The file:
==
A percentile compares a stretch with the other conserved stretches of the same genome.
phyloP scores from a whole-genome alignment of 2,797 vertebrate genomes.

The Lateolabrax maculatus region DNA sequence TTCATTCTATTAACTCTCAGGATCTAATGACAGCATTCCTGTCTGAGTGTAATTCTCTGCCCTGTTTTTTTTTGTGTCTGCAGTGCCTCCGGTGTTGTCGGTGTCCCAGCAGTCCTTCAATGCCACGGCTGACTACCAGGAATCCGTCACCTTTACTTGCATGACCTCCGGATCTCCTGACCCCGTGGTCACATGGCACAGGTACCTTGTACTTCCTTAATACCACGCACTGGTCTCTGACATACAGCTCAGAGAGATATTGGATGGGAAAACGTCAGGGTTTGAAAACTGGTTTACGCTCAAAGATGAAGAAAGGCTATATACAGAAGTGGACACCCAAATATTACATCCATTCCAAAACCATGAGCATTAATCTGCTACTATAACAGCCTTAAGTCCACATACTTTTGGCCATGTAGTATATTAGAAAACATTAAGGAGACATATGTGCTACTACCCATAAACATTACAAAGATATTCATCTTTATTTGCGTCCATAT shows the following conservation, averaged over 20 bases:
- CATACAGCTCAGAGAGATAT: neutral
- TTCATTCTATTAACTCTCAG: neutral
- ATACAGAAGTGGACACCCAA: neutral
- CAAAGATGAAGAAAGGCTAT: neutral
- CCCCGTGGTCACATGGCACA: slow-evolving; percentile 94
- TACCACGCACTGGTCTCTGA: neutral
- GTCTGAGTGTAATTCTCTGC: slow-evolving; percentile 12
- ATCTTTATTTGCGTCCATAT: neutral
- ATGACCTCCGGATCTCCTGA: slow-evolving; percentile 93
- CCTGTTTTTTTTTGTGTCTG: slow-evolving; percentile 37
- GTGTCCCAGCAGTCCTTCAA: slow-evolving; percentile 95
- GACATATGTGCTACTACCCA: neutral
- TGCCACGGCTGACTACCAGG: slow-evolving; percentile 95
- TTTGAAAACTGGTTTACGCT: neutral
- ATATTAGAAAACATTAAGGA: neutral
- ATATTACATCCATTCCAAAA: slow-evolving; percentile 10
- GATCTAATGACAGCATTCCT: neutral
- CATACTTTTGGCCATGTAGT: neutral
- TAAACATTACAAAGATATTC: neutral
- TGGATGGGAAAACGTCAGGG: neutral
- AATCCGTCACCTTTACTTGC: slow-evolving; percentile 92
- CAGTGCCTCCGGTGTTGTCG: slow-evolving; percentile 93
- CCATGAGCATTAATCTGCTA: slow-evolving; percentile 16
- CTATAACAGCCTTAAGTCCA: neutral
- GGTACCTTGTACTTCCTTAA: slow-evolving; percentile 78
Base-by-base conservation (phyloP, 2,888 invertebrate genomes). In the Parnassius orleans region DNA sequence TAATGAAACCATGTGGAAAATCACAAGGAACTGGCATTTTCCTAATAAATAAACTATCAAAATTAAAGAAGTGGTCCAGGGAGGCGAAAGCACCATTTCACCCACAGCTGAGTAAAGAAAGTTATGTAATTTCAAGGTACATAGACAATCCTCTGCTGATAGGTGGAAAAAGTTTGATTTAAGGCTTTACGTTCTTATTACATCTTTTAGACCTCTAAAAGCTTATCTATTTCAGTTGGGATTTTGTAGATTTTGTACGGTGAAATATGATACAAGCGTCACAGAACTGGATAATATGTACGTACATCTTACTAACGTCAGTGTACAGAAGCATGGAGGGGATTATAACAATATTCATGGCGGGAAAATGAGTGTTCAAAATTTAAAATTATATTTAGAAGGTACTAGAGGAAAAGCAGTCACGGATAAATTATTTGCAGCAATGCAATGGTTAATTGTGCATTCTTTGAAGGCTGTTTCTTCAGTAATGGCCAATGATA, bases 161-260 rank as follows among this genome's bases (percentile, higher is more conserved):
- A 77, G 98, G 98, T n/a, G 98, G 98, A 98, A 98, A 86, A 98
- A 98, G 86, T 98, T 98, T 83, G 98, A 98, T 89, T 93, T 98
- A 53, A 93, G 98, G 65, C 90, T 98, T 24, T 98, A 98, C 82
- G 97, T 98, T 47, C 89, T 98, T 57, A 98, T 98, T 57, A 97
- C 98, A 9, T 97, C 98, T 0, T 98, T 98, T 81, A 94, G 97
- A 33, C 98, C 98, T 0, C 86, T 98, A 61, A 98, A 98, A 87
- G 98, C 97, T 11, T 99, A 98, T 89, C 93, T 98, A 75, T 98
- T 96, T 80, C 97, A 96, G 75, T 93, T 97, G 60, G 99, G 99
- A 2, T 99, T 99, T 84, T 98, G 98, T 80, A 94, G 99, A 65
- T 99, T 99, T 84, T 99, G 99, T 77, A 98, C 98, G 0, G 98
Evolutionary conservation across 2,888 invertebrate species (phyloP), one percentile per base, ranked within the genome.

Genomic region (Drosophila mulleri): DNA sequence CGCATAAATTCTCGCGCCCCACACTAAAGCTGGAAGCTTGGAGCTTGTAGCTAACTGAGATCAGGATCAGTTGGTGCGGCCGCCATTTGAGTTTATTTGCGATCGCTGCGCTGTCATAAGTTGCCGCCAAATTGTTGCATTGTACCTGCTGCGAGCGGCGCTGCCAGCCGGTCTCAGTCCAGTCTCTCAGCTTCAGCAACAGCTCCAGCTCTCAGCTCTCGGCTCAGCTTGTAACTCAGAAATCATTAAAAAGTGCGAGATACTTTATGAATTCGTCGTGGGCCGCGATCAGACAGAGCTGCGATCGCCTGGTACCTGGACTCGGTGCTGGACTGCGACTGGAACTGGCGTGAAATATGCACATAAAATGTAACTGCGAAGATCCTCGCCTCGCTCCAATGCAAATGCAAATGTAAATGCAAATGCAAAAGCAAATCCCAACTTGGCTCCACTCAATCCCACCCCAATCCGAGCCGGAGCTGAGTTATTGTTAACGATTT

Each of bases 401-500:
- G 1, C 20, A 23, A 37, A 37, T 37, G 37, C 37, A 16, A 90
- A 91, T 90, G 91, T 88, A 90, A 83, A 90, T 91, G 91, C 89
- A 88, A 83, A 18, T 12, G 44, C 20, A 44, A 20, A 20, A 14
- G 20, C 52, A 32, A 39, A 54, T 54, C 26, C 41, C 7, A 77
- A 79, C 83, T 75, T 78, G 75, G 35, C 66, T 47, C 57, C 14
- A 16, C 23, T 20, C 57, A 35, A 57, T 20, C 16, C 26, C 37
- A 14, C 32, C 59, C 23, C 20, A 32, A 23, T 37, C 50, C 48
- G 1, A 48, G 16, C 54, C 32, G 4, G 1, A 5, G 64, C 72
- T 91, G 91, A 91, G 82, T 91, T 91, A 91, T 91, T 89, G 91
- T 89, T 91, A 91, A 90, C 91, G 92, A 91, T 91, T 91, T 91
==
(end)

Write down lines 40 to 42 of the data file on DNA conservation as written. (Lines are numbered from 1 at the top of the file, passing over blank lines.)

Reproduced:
Evolutionary conservation across 2,888 invertebrate species (phyloP), one percentile per base, ranked within the genome.

Genomic region (Drosophila mulleri): DNA sequence CGCATAAATTCTCGCGCCCCACACTAAAGCTGGAAGCTTGGAGCTTGTAGCTAACTGAGATCAGGATCAGTTGGTGCGGCCGCCATTTGAGTTTATTTGCGATCGCTGCGCTGTCATAAGTTGCCGCCAAATTGTTGCATTGTACCTGCTGCGAGCGGCGCTGCCAGCCGGTCTCAGTCCAGTCTCTCAGCTTCAGCAACAGCTCCAGCTCTCAGCTCTCGGCTCAGCTTGTAACTCAGAAATCATTAAAAAGTGCGAGATACTTTATGAATTCGTCGTGGGCCGCGATCAGACAGAGCTGCGATCGCCTGGTACCTGGACTCGGTGCTGGACTGCGACTGGAACTGGCGTGAAATATGCACATAAAATGTAACTGCGAAGATCCTCGCCTCGCTCCAATGCAAATGCAAATGTAAATGCAAATGCAAAAGCAAATCCCAACTTGGCTCCACTCAATCCCACCCCAATCCGAGCCGGAGCTGAGTTATTGTTAACGATTT

Each of bases 401-500: